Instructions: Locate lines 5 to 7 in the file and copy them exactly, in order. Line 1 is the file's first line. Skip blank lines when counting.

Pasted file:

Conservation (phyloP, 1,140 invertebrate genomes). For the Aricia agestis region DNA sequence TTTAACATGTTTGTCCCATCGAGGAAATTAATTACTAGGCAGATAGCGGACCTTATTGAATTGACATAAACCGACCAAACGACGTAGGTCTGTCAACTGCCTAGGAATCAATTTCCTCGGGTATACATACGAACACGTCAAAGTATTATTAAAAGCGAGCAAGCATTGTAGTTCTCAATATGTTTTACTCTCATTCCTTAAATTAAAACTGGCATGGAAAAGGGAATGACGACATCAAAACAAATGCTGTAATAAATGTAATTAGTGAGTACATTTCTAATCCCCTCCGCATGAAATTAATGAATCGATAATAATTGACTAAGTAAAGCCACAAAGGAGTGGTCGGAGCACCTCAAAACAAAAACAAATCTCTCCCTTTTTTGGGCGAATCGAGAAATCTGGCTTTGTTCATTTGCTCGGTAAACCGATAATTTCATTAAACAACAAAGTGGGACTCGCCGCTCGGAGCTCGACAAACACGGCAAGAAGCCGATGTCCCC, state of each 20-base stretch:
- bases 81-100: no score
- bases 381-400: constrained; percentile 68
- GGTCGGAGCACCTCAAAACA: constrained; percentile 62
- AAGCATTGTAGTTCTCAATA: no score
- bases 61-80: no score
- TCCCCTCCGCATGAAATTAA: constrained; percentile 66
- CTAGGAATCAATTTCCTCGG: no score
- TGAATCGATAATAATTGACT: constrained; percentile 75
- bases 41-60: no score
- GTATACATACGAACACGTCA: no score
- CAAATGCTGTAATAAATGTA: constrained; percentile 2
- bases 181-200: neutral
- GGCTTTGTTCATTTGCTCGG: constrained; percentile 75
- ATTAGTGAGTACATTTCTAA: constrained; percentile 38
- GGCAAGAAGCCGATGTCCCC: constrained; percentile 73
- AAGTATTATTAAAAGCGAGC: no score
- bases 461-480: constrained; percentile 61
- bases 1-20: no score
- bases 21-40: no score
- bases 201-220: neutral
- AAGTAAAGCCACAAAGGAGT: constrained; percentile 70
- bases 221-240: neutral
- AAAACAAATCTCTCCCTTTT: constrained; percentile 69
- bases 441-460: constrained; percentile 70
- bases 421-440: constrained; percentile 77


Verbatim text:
- AAGCATTGTAGTTCTCAATA: no score
- bases 61-80: no score
- TCCCCTCCGCATGAAATTAA: constrained; percentile 66